Vegetal: This is the proper descriptor for what makes a green tea green. Synonyms include herbaceous, crisp, green, and grassy.
Briny: Most often associated with steamed Japanese Green Teas, briny is a good synonym for the seaweed-like taste of these wonderful teas. Briny evokes notes of asparagus, spinach, kelp, and the aroma of the sea. Often, in finer Japanese Green teas like Gyokuro this taste is accompanied by a refreshingly sweet, fruity, finish.
Floral: This term evokes a warm, bright, sweet, pleasant aroma something like perfume. It's a bit of a loose term, but some of the best examples of floral teas are the high-mountain green Oolongs like Ali Shan. Look for the exquisite notes of lilac blossoms with a smooth, buttery finish when cupping these teas.
Roasted or toasted: Especially common among Chinese Green teas is a unique flavor that lies somewhere between roasted chestnuts, walnuts, or almonds, or sometimes even straw/hay. Sometimes called nutty, this flavor is generally created by pan-firing or certain tea drying techniques. Cup a Dragonwell for an example of this flavor.
Umami: If you consider yourself a foodie at heart, this is a term that may already speak to your palate. Umami is the fifth taste component (in addition to salty, sweet, sour and bitter). It is the physical experience of taste; the mouthfeel of the tea. Consider chicken broth: it is salty, certainly, but it also has a rich, savory, buttery taste to it that is far from salty, sweet, sour or bitter. This savory flavor is umami. Search for this richness alongside the bright, fruity notes of a Gyokuro and you'll begin to see what the nuance of flavor and aroma is all about.
Muscatel: What does a tea from Darjeeling taste like? A connoisseur will immediately answer "muscatel". This term is borrowed from the white, muscat grape used for making certain sweet, sparkling wines. Muscatel is brisk, astringent, bright and floral with a dry finish.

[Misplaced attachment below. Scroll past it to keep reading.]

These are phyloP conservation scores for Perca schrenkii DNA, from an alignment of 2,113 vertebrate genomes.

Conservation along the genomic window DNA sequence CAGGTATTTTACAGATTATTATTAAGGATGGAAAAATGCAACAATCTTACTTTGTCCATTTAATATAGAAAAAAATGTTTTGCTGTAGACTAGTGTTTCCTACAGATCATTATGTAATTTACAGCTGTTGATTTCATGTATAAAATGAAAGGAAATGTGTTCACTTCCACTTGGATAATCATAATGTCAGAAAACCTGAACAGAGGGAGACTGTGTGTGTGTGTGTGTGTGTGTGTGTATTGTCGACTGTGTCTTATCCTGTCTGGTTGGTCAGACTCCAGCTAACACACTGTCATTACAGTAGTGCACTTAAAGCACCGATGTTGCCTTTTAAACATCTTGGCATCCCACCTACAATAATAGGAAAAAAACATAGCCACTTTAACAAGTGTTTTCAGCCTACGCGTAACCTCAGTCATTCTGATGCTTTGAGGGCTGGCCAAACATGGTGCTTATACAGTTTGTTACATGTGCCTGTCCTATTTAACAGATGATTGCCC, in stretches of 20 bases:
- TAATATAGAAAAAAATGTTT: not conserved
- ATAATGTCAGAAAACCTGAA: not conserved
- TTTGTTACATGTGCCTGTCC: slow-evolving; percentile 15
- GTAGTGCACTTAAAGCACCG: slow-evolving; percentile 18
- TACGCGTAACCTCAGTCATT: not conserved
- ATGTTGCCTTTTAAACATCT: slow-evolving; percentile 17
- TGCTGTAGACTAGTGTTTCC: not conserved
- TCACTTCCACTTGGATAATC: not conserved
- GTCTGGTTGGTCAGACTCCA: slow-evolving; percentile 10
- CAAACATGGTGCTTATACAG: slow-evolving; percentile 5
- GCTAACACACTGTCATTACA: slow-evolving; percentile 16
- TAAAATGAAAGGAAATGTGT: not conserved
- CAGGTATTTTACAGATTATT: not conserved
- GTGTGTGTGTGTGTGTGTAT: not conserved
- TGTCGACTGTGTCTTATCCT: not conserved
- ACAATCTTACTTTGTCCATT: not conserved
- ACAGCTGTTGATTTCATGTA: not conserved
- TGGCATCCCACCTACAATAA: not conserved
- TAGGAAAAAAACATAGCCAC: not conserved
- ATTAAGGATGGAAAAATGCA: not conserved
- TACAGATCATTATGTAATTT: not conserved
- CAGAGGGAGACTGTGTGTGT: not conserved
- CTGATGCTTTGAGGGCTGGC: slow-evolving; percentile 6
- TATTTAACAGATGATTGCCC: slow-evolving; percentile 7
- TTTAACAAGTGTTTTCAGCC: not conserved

Strong: This one is pretty straight forward. It has a lot of taste! Common synonyms include full bodied, bold, rich, robust and heavy.
Earthy: Earthy may overlap at times with strong, but it is also savory, woody, musty and sometimes sweet. Think mushrooms and potting soil. This may be hard to associate with tea, but cup a good Chinese Yunnan and you'll see what we mean.
Malty: The word is borrowed from the rich, caramel sweetness of fermented barley or wheat. While the process is completely different in tea, some strong black teas like the Assam Harmony offer this honeyed, brown sugar richness. Often malty teas are also highly astringent, but not always. Chinese Keemuns are sometimes malty without astringency (smooth).
Smooth: Teas with a full body but without the astringent "bite" often associated with tea may be called smooth, soft, mild, mellow or round. Chinese Keemuns are great examples of a very rich tea that is always smooth. Oolongs may also be regularly characterized as smooth.
Hopefully with these words now in your vocabulary, you'll become a Tea connoisseur in no time!